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What books on personal finance should I read??

August 23rd, 2006 at 05:18 am

I really enjoyed last Friday's excursion to Barnes & Noble to read up on personal finance.

I think I want to make a habit of this. I'm going to go every Friday.

I want to learn more about:

- basic economic theory
- investment options and how to evaluate them
- how current events interplay with the world economy
- real estate
- inspirational tales of success
- anything else that might be interesting and/or useful

So, recommend your favorite book to me! In fact, recommend ten! Tell me what the book is about, why you like it, and, if applicable, how it has helped you.

10 Responses to “What books on personal finance should I read??”

  1. LuxLiving Says:

    There is a nice thread on this topic w/recent posts. Sorry, I'm too much of a newbie to tell you how to search for it!! Well, I posted in it, maybe you could look back thru my posts and find it? Lots of folks on there giving their favs!

    -LuxLivingFrugalis
    http://luxliving.savingadvice.com

  2. LuxLiving Says:


    Here's the thread:
    http://www.savingadvice.com/forums/showthread.php?p=80251#post80251

  3. yummy64 Says:

    The last one I read was Dave Ramsey's total money makeover. I'm a big dave ramsey plan and really like what he outlines there. Doable, focussed and workable.

    I have a B.Comm so I get the finance stuff. I'm not into it though (if the differnce make sense to you) so like his straight forward approach. Yes there are ways to fine tune it and his Christian focus might not be for you. However, I like the book and have been following his principals.

    And for the first time in years, despite my background in finance, I am debt free and socking money into savings Smile

  4. ima saver Says:

    The wealthy barber, so simple everyone can understand it!

  5. drew1980 Says:

    I would recommend any of Suze Orman's books. She's great.

  6. boomeyers Says:

    Elizabeth Warren "All your worth"

  7. baselle Says:

    For a quickie pop (you should be able to finish it with a coffee) - The Richest Man in Babylon.

    For your investment options and how to evaluate them - not a book at all, but a collection of Warren Buffett's letters to shareholders. They are a treasure because he is usually brutally honest (take a peak at 1999) and funny about the businesses he invests in.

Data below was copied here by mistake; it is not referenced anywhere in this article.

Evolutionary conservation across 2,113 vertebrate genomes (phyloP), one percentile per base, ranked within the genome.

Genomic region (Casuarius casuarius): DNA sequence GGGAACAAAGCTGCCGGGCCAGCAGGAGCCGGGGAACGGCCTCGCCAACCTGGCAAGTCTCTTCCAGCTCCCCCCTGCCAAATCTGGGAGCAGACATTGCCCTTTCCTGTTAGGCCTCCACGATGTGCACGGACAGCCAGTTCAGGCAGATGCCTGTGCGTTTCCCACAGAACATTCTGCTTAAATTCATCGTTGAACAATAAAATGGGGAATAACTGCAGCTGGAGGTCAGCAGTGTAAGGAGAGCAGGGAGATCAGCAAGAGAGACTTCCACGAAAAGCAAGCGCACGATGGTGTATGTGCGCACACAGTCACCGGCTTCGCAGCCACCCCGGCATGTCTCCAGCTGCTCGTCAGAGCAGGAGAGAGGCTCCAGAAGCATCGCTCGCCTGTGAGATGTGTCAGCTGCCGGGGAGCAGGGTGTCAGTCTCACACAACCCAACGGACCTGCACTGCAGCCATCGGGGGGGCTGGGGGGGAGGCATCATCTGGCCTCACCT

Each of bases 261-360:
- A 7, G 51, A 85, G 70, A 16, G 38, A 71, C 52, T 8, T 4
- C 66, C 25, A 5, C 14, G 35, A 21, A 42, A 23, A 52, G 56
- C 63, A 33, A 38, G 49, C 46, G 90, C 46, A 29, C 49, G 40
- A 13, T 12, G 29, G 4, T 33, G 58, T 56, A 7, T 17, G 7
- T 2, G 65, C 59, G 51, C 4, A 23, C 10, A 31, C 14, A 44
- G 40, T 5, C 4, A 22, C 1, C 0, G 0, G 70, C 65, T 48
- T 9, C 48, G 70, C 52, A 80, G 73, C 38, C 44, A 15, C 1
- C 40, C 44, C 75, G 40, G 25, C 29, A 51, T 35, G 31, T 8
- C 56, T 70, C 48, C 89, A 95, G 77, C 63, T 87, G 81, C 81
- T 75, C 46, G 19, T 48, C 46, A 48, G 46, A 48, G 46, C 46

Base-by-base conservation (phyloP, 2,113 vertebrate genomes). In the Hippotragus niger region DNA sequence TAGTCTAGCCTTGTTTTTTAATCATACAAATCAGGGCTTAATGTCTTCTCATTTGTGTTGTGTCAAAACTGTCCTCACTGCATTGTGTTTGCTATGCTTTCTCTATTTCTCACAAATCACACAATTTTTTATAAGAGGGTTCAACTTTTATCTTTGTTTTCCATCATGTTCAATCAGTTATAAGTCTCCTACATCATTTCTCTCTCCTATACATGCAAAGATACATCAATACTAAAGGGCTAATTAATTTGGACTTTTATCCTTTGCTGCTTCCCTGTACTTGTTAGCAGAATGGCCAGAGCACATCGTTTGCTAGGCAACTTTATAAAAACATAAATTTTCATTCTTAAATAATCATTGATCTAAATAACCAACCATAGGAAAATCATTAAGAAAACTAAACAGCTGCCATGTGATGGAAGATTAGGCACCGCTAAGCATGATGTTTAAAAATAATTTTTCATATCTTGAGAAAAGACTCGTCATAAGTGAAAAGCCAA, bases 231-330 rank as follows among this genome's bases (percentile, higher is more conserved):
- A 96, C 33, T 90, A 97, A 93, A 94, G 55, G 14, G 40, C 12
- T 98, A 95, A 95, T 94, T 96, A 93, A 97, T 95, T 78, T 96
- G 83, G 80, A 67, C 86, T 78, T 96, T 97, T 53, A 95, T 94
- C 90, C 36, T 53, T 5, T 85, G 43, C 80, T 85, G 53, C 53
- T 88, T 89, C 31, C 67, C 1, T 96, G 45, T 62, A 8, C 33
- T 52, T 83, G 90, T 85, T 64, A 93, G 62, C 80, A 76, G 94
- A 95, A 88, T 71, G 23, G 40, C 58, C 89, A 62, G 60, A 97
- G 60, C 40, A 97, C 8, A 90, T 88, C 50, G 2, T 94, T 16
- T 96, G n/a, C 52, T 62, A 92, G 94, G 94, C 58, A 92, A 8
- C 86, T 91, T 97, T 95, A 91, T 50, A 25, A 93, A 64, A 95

http://beginnersinvest.about.com/cs/warrenbuffett/a/aawarrenletters.htm

    (oh yes, the about.com site isn't bad for the basics)

  8. Dido Says:

    My favorite is "Your Money or Your Life." That's the book that turned my whole way of thinking around. The key idea is to translate money into "life energy" units--that is, how many hours of your life did you spend to earn the money that you are spending, and was it really worth that much of your time? They add a number of different factors into calculations of earnings--e.g., you don't just take your hourly wage but rather subtract from it things like transportation to work, the cost of eating out if you do that because of lack of time, etc, etc, which tends to lower your "real hourly wage" a lot, and thus make it apparent that you are spending a lot more hours of your life to buy that sweater or ipod or whatever than you might think at first glance. There are a number of other eye-opening ideas in the book but this is the one that turned things around for me when I was in my early 30s.

  9. Dido Says:

    For a basic understanding of economics, I'd look at an intro econ text. I like Greg Mankiw's best. Both micro & macro books start out the same at the intro level. Here's a link to the ten key ideas that Mankiw introduces in Chapter 1 and a link to the chapter on supply & demand if you look at the Sample Chapters link on the left: http://www.swcollege.com/econ/mankiw/principles.html

    I read a lot of casual economics literature, but things really came together for me in a different way once I approached it systematically with a text. You can pick up an old used edition of any text really cheap off the web--Mankiw just went into its 6th edition, so a used copy of the 3rd or 4th edition will be really cheap by now, and sufficient for your purposes. There'll be new info, sure, but the core principles won't change.

    As for gaining an understanding of the markets, Burton Malkiel's A Random Walk Down Wall Street is a great intro to theory. He has a shorter, more practical book focused on investing as well.

    Andrew Tobias's The Only Investment Guide You'll Ever Need is still an excellent introduction to all kinds of issues. I read it 20 years ago and just read the updated version in the bookstore a couple of weeks ago.

  10. Dido Says:

    One more good intro to economics article: http://www.heartland.org/Article.cfm?artId=784&CFID=8928796&CFTOKEN=75314077

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